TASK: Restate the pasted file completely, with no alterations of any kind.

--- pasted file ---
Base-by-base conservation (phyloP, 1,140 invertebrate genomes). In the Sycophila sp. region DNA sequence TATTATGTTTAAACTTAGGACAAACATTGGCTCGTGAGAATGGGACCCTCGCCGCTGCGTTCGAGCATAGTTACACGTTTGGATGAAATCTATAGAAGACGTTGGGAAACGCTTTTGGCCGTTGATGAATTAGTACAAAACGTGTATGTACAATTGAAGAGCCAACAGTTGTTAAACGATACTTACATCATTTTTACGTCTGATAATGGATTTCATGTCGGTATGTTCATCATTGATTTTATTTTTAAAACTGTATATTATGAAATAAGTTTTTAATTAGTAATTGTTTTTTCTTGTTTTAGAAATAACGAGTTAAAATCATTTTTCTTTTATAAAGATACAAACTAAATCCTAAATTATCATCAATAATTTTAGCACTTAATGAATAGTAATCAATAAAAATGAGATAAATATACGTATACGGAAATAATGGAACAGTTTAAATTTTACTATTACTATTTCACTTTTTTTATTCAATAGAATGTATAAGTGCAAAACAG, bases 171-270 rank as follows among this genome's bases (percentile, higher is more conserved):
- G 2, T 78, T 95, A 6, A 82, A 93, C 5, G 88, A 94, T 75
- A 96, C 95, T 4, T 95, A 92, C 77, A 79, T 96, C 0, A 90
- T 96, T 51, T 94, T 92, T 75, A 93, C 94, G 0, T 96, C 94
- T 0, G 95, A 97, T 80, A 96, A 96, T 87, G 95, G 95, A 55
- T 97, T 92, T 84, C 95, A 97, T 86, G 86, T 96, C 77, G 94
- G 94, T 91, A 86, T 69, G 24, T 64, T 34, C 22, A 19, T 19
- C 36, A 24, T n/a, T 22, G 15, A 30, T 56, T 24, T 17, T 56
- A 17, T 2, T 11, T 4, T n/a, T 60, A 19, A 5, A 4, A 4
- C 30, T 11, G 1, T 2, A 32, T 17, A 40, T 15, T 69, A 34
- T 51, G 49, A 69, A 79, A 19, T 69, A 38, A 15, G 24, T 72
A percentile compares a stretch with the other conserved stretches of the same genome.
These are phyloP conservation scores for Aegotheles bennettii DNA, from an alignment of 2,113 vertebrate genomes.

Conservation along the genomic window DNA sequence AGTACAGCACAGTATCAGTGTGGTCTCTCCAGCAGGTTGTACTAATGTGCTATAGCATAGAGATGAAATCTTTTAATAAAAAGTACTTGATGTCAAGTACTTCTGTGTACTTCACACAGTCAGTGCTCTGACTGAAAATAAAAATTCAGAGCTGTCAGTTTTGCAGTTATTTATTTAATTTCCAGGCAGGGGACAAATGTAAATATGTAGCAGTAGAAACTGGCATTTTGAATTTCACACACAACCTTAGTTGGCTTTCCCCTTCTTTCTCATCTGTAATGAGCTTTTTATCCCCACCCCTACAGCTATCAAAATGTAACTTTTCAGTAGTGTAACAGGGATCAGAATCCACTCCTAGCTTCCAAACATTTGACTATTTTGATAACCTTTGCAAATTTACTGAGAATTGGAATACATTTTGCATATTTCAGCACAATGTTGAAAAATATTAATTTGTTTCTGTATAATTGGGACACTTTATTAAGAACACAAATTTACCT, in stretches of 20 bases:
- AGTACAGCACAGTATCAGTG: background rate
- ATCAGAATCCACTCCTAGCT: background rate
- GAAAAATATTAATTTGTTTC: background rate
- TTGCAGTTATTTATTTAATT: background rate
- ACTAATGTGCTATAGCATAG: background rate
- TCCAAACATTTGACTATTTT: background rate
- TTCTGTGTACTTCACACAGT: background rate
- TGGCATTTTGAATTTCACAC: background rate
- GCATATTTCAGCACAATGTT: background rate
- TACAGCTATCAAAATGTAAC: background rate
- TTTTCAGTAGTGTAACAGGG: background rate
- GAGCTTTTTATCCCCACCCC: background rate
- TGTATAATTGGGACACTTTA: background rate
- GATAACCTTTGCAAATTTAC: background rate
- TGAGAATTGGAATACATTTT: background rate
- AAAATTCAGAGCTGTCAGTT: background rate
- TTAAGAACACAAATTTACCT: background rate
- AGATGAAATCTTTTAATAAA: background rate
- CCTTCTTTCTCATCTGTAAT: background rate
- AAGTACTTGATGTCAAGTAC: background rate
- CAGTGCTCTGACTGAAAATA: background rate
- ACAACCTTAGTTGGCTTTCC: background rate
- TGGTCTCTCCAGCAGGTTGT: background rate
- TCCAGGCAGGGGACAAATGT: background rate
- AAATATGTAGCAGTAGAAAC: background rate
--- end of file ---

Base-by-base conservation (phyloP, 1,140 invertebrate genomes). In the Sycophila sp. region DNA sequence TATTATGTTTAAACTTAGGACAAACATTGGCTCGTGAGAATGGGACCCTCGCCGCTGCGTTCGAGCATAGTTACACGTTTGGATGAAATCTATAGAAGACGTTGGGAAACGCTTTTGGCCGTTGATGAATTAGTACAAAACGTGTATGTACAATTGAAGAGCCAACAGTTGTTAAACGATACTTACATCATTTTTACGTCTGATAATGGATTTCATGTCGGTATGTTCATCATTGATTTTATTTTTAAAACTGTATATTATGAAATAAGTTTTTAATTAGTAATTGTTTTTTCTTGTTTTAGAAATAACGAGTTAAAATCATTTTTCTTTTATAAAGATACAAACTAAATCCTAAATTATCATCAATAATTTTAGCACTTAATGAATAGTAATCAATAAAAATGAGATAAATATACGTATACGGAAATAATGGAACAGTTTAAATTTTACTATTACTATTTCACTTTTTTTATTCAATAGAATGTATAAGTGCAAAACAG, bases 171-270 rank as follows among this genome's bases (percentile, higher is more conserved):
- G 2, T 78, T 95, A 6, A 82, A 93, C 5, G 88, A 94, T 75
- A 96, C 95, T 4, T 95, A 92, C 77, A 79, T 96, C 0, A 90
- T 96, T 51, T 94, T 92, T 75, A 93, C 94, G 0, T 96, C 94
- T 0, G 95, A 97, T 80, A 96, A 96, T 87, G 95, G 95, A 55
- T 97, T 92, T 84, C 95, A 97, T 86, G 86, T 96, C 77, G 94
- G 94, T 91, A 86, T 69, G 24, T 64, T 34, C 22, A 19, T 19
- C 36, A 24, T n/a, T 22, G 15, A 30, T 56, T 24, T 17, T 56
- A 17, T 2, T 11, T 4, T n/a, T 60, A 19, A 5, A 4, A 4
- C 30, T 11, G 1, T 2, A 32, T 17, A 40, T 15, T 69, A 34
- T 51, G 49, A 69, A 79, A 19, T 69, A 38, A 15, G 24, T 72
A percentile compares a stretch with the other conserved stretches of the same genome.
These are phyloP conservation scores for Aegotheles bennettii DNA, from an alignment of 2,113 vertebrate genomes.

Conservation along the genomic window DNA sequence AGTACAGCACAGTATCAGTGTGGTCTCTCCAGCAGGTTGTACTAATGTGCTATAGCATAGAGATGAAATCTTTTAATAAAAAGTACTTGATGTCAAGTACTTCTGTGTACTTCACACAGTCAGTGCTCTGACTGAAAATAAAAATTCAGAGCTGTCAGTTTTGCAGTTATTTATTTAATTTCCAGGCAGGGGACAAATGTAAATATGTAGCAGTAGAAACTGGCATTTTGAATTTCACACACAACCTTAGTTGGCTTTCCCCTTCTTTCTCATCTGTAATGAGCTTTTTATCCCCACCCCTACAGCTATCAAAATGTAACTTTTCAGTAGTGTAACAGGGATCAGAATCCACTCCTAGCTTCCAAACATTTGACTATTTTGATAACCTTTGCAAATTTACTGAGAATTGGAATACATTTTGCATATTTCAGCACAATGTTGAAAAATATTAATTTGTTTCTGTATAATTGGGACACTTTATTAAGAACACAAATTTACCT, in stretches of 20 bases:
- AGTACAGCACAGTATCAGTG: background rate
- ATCAGAATCCACTCCTAGCT: background rate
- GAAAAATATTAATTTGTTTC: background rate
- TTGCAGTTATTTATTTAATT: background rate
- ACTAATGTGCTATAGCATAG: background rate
- TCCAAACATTTGACTATTTT: background rate
- TTCTGTGTACTTCACACAGT: background rate
- TGGCATTTTGAATTTCACAC: background rate
- GCATATTTCAGCACAATGTT: background rate
- TACAGCTATCAAAATGTAAC: background rate
- TTTTCAGTAGTGTAACAGGG: background rate
- GAGCTTTTTATCCCCACCCC: background rate
- TGTATAATTGGGACACTTTA: background rate
- GATAACCTTTGCAAATTTAC: background rate
- TGAGAATTGGAATACATTTT: background rate
- AAAATTCAGAGCTGTCAGTT: background rate
- TTAAGAACACAAATTTACCT: background rate
- AGATGAAATCTTTTAATAAA: background rate
- CCTTCTTTCTCATCTGTAAT: background rate
- AAGTACTTGATGTCAAGTAC: background rate
- CAGTGCTCTGACTGAAAATA: background rate
- ACAACCTTAGTTGGCTTTCC: background rate
- TGGTCTCTCCAGCAGGTTGT: background rate
- TCCAGGCAGGGGACAAATGT: background rate
- AAATATGTAGCAGTAGAAAC: background rate